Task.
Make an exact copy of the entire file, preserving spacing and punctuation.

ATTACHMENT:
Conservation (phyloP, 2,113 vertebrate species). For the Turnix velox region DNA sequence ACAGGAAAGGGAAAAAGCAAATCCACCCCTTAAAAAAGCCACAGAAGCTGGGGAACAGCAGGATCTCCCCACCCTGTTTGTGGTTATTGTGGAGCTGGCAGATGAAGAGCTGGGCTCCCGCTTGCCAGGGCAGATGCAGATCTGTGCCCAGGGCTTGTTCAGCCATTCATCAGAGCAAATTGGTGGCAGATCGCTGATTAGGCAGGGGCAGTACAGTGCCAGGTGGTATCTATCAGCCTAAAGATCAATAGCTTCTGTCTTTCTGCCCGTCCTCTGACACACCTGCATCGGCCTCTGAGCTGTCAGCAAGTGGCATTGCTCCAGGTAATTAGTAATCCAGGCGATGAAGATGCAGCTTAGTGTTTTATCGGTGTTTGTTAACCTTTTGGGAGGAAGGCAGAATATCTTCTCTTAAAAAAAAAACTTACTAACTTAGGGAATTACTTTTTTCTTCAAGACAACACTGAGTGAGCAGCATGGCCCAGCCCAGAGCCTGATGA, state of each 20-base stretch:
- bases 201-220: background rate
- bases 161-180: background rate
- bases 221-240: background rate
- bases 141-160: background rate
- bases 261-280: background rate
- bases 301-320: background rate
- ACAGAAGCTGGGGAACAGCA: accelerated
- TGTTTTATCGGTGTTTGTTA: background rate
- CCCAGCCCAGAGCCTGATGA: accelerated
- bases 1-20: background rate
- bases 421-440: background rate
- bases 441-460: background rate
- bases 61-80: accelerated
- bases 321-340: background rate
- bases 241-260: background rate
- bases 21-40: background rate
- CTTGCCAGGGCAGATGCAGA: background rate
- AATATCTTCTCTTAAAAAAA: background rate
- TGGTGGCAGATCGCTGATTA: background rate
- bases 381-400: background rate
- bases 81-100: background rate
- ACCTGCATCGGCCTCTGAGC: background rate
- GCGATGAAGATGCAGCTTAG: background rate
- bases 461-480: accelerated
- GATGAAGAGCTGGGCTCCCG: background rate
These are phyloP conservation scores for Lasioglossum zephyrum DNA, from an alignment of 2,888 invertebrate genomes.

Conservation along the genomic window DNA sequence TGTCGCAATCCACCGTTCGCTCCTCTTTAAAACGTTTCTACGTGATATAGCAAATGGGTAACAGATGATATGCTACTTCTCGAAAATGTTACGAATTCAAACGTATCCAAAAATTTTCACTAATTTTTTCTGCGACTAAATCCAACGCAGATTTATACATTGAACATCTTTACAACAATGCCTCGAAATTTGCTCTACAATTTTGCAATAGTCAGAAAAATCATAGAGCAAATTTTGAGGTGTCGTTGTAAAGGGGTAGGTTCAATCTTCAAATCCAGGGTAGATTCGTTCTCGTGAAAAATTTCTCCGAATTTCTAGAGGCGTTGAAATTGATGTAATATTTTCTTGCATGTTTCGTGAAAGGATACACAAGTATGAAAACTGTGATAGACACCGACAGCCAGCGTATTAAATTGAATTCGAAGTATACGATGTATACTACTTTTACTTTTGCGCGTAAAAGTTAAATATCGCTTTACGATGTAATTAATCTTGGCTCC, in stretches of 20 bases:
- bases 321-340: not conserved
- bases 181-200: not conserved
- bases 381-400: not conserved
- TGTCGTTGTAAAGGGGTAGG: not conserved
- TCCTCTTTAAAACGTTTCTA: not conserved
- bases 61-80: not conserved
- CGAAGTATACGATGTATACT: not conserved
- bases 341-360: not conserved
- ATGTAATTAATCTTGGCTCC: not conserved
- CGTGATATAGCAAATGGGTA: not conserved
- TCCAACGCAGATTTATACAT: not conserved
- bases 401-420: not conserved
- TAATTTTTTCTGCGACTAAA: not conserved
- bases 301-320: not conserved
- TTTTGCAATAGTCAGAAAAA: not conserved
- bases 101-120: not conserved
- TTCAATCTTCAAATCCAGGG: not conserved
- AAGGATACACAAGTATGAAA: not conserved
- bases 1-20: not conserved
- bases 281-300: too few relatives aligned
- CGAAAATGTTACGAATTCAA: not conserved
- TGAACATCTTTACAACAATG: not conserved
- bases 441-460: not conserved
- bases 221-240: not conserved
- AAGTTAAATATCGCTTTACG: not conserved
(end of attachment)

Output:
Conservation (phyloP, 2,113 vertebrate species). For the Turnix velox region DNA sequence ACAGGAAAGGGAAAAAGCAAATCCACCCCTTAAAAAAGCCACAGAAGCTGGGGAACAGCAGGATCTCCCCACCCTGTTTGTGGTTATTGTGGAGCTGGCAGATGAAGAGCTGGGCTCCCGCTTGCCAGGGCAGATGCAGATCTGTGCCCAGGGCTTGTTCAGCCATTCATCAGAGCAAATTGGTGGCAGATCGCTGATTAGGCAGGGGCAGTACAGTGCCAGGTGGTATCTATCAGCCTAAAGATCAATAGCTTCTGTCTTTCTGCCCGTCCTCTGACACACCTGCATCGGCCTCTGAGCTGTCAGCAAGTGGCATTGCTCCAGGTAATTAGTAATCCAGGCGATGAAGATGCAGCTTAGTGTTTTATCGGTGTTTGTTAACCTTTTGGGAGGAAGGCAGAATATCTTCTCTTAAAAAAAAAACTTACTAACTTAGGGAATTACTTTTTTCTTCAAGACAACACTGAGTGAGCAGCATGGCCCAGCCCAGAGCCTGATGA, state of each 20-base stretch:
- bases 201-220: background rate
- bases 161-180: background rate
- bases 221-240: background rate
- bases 141-160: background rate
- bases 261-280: background rate
- bases 301-320: background rate
- ACAGAAGCTGGGGAACAGCA: accelerated
- TGTTTTATCGGTGTTTGTTA: background rate
- CCCAGCCCAGAGCCTGATGA: accelerated
- bases 1-20: background rate
- bases 421-440: background rate
- bases 441-460: background rate
- bases 61-80: accelerated
- bases 321-340: background rate
- bases 241-260: background rate
- bases 21-40: background rate
- CTTGCCAGGGCAGATGCAGA: background rate
- AATATCTTCTCTTAAAAAAA: background rate
- TGGTGGCAGATCGCTGATTA: background rate
- bases 381-400: background rate
- bases 81-100: background rate
- ACCTGCATCGGCCTCTGAGC: background rate
- GCGATGAAGATGCAGCTTAG: background rate
- bases 461-480: accelerated
- GATGAAGAGCTGGGCTCCCG: background rate
These are phyloP conservation scores for Lasioglossum zephyrum DNA, from an alignment of 2,888 invertebrate genomes.

Conservation along the genomic window DNA sequence TGTCGCAATCCACCGTTCGCTCCTCTTTAAAACGTTTCTACGTGATATAGCAAATGGGTAACAGATGATATGCTACTTCTCGAAAATGTTACGAATTCAAACGTATCCAAAAATTTTCACTAATTTTTTCTGCGACTAAATCCAACGCAGATTTATACATTGAACATCTTTACAACAATGCCTCGAAATTTGCTCTACAATTTTGCAATAGTCAGAAAAATCATAGAGCAAATTTTGAGGTGTCGTTGTAAAGGGGTAGGTTCAATCTTCAAATCCAGGGTAGATTCGTTCTCGTGAAAAATTTCTCCGAATTTCTAGAGGCGTTGAAATTGATGTAATATTTTCTTGCATGTTTCGTGAAAGGATACACAAGTATGAAAACTGTGATAGACACCGACAGCCAGCGTATTAAATTGAATTCGAAGTATACGATGTATACTACTTTTACTTTTGCGCGTAAAAGTTAAATATCGCTTTACGATGTAATTAATCTTGGCTCC, in stretches of 20 bases:
- bases 321-340: not conserved
- bases 181-200: not conserved
- bases 381-400: not conserved
- TGTCGTTGTAAAGGGGTAGG: not conserved
- TCCTCTTTAAAACGTTTCTA: not conserved
- bases 61-80: not conserved
- CGAAGTATACGATGTATACT: not conserved
- bases 341-360: not conserved
- ATGTAATTAATCTTGGCTCC: not conserved
- CGTGATATAGCAAATGGGTA: not conserved
- TCCAACGCAGATTTATACAT: not conserved
- bases 401-420: not conserved
- TAATTTTTTCTGCGACTAAA: not conserved
- bases 301-320: not conserved
- TTTTGCAATAGTCAGAAAAA: not conserved
- bases 101-120: not conserved
- TTCAATCTTCAAATCCAGGG: not conserved
- AAGGATACACAAGTATGAAA: not conserved
- bases 1-20: not conserved
- bases 281-300: too few relatives aligned
- CGAAAATGTTACGAATTCAA: not conserved
- TGAACATCTTTACAACAATG: not conserved
- bases 441-460: not conserved
- bases 221-240: not conserved
- AAGTTAAATATCGCTTTACG: not conserved